Sexual Minority Disparities in Health and Well-being as a Consequence of the COVID-19 Pandemic Differ by Sexual Identity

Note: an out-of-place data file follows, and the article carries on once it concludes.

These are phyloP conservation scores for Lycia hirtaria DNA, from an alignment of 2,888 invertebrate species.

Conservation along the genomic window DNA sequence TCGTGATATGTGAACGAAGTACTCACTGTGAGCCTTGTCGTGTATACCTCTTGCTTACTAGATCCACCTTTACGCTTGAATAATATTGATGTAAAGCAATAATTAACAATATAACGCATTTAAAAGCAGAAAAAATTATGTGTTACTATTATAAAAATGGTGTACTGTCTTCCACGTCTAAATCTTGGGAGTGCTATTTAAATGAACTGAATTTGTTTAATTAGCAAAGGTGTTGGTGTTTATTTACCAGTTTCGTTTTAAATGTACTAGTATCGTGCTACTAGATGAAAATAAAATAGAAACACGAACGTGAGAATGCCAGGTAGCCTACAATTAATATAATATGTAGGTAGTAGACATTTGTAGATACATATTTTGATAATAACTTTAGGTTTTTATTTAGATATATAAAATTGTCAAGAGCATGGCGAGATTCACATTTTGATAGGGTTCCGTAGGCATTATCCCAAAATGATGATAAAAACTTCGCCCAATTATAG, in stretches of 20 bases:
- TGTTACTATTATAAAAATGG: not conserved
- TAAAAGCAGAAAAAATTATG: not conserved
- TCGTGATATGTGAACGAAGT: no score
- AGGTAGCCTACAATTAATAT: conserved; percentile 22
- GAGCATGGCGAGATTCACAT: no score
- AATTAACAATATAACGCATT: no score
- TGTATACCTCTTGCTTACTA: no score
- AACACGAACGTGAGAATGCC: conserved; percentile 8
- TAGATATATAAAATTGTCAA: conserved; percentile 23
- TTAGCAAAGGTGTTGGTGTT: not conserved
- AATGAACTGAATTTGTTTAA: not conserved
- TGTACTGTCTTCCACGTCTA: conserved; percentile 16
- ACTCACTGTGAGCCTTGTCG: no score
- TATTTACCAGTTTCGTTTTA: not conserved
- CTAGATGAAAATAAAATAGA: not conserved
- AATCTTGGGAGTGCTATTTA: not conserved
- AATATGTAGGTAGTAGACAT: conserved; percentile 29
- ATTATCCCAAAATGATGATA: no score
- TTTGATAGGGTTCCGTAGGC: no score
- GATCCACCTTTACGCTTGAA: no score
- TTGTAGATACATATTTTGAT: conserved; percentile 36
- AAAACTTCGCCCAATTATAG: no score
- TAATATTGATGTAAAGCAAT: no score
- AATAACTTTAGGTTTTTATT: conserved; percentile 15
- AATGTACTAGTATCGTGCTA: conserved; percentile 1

Purpose: The coronavirus disease 2019 (COVID-19) pandemic has accentuated long-standing population health disparities in the United States. We examined how the pandemic and its social consequences may differentially impact sexual minority adults, relative to heterosexual adults. Methods: Data are from a U.S. national sample of adults (n = 2996; 18.06%) collected from online panels from April to May 2020. We used eight indicators of well-being-mental health, physical health, quality of life, stress, loneliness, psychological distress, alcohol use, and fatigue-to assess the degree to which sexual identity subgroups (i.e., heterosexual, gay/lesbian, bisexual, and "other" sexual minority) varied in retrospective pre- and postpandemic onset indicators of well-being and whether groups varied in their rate of change from pre- and postpandemic onset. Results: The results showed consistent patterns of decline in well-being across sexual identity subgroups, although changes in mental health, physical health, quality of life, stress, and psychological distress were more robust among sexual minority adults in general, relative to heterosexual adults. Adjusted multivariate models testing differences in change in retrospective pre- and postpandemic onset found that well-being among bisexual men and women was most negatively impacted by the pandemic. Conclusion: The COVID-19 pandemic may have distinct health consequences for sexual minority adults in the United States. Our findings support and further legitimize calls for more comprehensive surveillance and cultural responsiveness in emergency preparedness as it relates to sexual minority people and the COVID-19 pandemic.